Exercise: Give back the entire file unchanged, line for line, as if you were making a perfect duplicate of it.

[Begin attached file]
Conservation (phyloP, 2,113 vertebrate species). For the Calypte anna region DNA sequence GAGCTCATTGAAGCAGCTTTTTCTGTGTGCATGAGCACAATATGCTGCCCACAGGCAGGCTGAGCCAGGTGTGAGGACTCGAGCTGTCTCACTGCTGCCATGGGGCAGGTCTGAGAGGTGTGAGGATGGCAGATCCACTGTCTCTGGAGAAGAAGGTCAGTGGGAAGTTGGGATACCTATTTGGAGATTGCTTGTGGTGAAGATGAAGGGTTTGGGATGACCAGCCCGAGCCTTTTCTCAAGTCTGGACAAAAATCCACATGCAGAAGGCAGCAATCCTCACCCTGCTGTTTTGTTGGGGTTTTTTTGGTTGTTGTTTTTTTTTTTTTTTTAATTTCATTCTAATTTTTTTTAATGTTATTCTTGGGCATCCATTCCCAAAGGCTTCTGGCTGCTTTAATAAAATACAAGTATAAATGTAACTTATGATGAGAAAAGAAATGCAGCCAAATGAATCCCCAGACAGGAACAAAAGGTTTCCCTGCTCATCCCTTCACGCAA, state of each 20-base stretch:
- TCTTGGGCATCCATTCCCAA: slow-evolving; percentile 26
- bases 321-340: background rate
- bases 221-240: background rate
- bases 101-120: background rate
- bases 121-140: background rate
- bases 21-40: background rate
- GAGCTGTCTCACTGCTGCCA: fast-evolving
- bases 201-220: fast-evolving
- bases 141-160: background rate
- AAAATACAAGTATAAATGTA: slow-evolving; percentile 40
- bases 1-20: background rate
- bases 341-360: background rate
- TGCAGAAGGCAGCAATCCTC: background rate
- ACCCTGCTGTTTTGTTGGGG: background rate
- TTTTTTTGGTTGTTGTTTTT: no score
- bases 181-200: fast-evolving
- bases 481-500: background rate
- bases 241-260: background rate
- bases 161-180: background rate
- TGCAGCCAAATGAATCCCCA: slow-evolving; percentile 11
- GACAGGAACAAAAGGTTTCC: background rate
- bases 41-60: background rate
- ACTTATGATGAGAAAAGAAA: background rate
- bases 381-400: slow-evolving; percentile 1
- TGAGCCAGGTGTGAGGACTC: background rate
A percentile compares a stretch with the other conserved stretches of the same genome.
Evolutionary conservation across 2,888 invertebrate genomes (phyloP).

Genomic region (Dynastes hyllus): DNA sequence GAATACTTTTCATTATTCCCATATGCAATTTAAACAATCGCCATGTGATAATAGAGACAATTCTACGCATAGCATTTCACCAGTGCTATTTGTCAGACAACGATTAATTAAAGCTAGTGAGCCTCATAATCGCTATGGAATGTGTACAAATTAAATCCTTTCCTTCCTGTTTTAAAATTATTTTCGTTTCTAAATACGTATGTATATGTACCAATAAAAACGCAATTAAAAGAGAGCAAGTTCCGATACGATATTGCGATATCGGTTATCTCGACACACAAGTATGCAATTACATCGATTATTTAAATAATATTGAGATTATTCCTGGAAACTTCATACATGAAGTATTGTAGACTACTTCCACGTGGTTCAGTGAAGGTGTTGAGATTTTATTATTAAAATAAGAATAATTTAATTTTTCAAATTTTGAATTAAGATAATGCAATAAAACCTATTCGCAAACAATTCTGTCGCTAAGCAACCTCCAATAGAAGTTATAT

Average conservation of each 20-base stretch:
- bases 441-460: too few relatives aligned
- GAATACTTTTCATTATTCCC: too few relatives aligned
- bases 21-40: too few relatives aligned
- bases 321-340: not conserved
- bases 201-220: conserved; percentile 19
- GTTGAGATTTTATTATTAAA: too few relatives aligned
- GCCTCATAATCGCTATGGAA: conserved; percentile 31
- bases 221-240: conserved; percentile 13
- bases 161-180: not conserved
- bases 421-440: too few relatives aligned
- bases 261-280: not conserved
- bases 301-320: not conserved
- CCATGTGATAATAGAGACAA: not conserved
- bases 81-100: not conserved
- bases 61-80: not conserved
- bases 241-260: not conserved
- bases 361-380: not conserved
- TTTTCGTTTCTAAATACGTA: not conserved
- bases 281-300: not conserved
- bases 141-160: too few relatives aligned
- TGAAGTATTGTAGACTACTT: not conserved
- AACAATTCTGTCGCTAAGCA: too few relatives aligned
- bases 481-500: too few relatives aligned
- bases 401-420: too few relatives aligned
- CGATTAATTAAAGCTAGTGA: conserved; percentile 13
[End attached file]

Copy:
Conservation (phyloP, 2,113 vertebrate species). For the Calypte anna region DNA sequence GAGCTCATTGAAGCAGCTTTTTCTGTGTGCATGAGCACAATATGCTGCCCACAGGCAGGCTGAGCCAGGTGTGAGGACTCGAGCTGTCTCACTGCTGCCATGGGGCAGGTCTGAGAGGTGTGAGGATGGCAGATCCACTGTCTCTGGAGAAGAAGGTCAGTGGGAAGTTGGGATACCTATTTGGAGATTGCTTGTGGTGAAGATGAAGGGTTTGGGATGACCAGCCCGAGCCTTTTCTCAAGTCTGGACAAAAATCCACATGCAGAAGGCAGCAATCCTCACCCTGCTGTTTTGTTGGGGTTTTTTTGGTTGTTGTTTTTTTTTTTTTTTTAATTTCATTCTAATTTTTTTTAATGTTATTCTTGGGCATCCATTCCCAAAGGCTTCTGGCTGCTTTAATAAAATACAAGTATAAATGTAACTTATGATGAGAAAAGAAATGCAGCCAAATGAATCCCCAGACAGGAACAAAAGGTTTCCCTGCTCATCCCTTCACGCAA, state of each 20-base stretch:
- TCTTGGGCATCCATTCCCAA: slow-evolving; percentile 26
- bases 321-340: background rate
- bases 221-240: background rate
- bases 101-120: background rate
- bases 121-140: background rate
- bases 21-40: background rate
- GAGCTGTCTCACTGCTGCCA: fast-evolving
- bases 201-220: fast-evolving
- bases 141-160: background rate
- AAAATACAAGTATAAATGTA: slow-evolving; percentile 40
- bases 1-20: background rate
- bases 341-360: background rate
- TGCAGAAGGCAGCAATCCTC: background rate
- ACCCTGCTGTTTTGTTGGGG: background rate
- TTTTTTTGGTTGTTGTTTTT: no score
- bases 181-200: fast-evolving
- bases 481-500: background rate
- bases 241-260: background rate
- bases 161-180: background rate
- TGCAGCCAAATGAATCCCCA: slow-evolving; percentile 11
- GACAGGAACAAAAGGTTTCC: background rate
- bases 41-60: background rate
- ACTTATGATGAGAAAAGAAA: background rate
- bases 381-400: slow-evolving; percentile 1
- TGAGCCAGGTGTGAGGACTC: background rate
A percentile compares a stretch with the other conserved stretches of the same genome.
Evolutionary conservation across 2,888 invertebrate genomes (phyloP).

Genomic region (Dynastes hyllus): DNA sequence GAATACTTTTCATTATTCCCATATGCAATTTAAACAATCGCCATGTGATAATAGAGACAATTCTACGCATAGCATTTCACCAGTGCTATTTGTCAGACAACGATTAATTAAAGCTAGTGAGCCTCATAATCGCTATGGAATGTGTACAAATTAAATCCTTTCCTTCCTGTTTTAAAATTATTTTCGTTTCTAAATACGTATGTATATGTACCAATAAAAACGCAATTAAAAGAGAGCAAGTTCCGATACGATATTGCGATATCGGTTATCTCGACACACAAGTATGCAATTACATCGATTATTTAAATAATATTGAGATTATTCCTGGAAACTTCATACATGAAGTATTGTAGACTACTTCCACGTGGTTCAGTGAAGGTGTTGAGATTTTATTATTAAAATAAGAATAATTTAATTTTTCAAATTTTGAATTAAGATAATGCAATAAAACCTATTCGCAAACAATTCTGTCGCTAAGCAACCTCCAATAGAAGTTATAT

Average conservation of each 20-base stretch:
- bases 441-460: too few relatives aligned
- GAATACTTTTCATTATTCCC: too few relatives aligned
- bases 21-40: too few relatives aligned
- bases 321-340: not conserved
- bases 201-220: conserved; percentile 19
- GTTGAGATTTTATTATTAAA: too few relatives aligned
- GCCTCATAATCGCTATGGAA: conserved; percentile 31
- bases 221-240: conserved; percentile 13
- bases 161-180: not conserved
- bases 421-440: too few relatives aligned
- bases 261-280: not conserved
- bases 301-320: not conserved
- CCATGTGATAATAGAGACAA: not conserved
- bases 81-100: not conserved
- bases 61-80: not conserved
- bases 241-260: not conserved
- bases 361-380: not conserved
- TTTTCGTTTCTAAATACGTA: not conserved
- bases 281-300: not conserved
- bases 141-160: too few relatives aligned
- TGAAGTATTGTAGACTACTT: not conserved
- AACAATTCTGTCGCTAAGCA: too few relatives aligned
- bases 481-500: too few relatives aligned
- bases 401-420: too few relatives aligned
- CGATTAATTAAAGCTAGTGA: conserved; percentile 13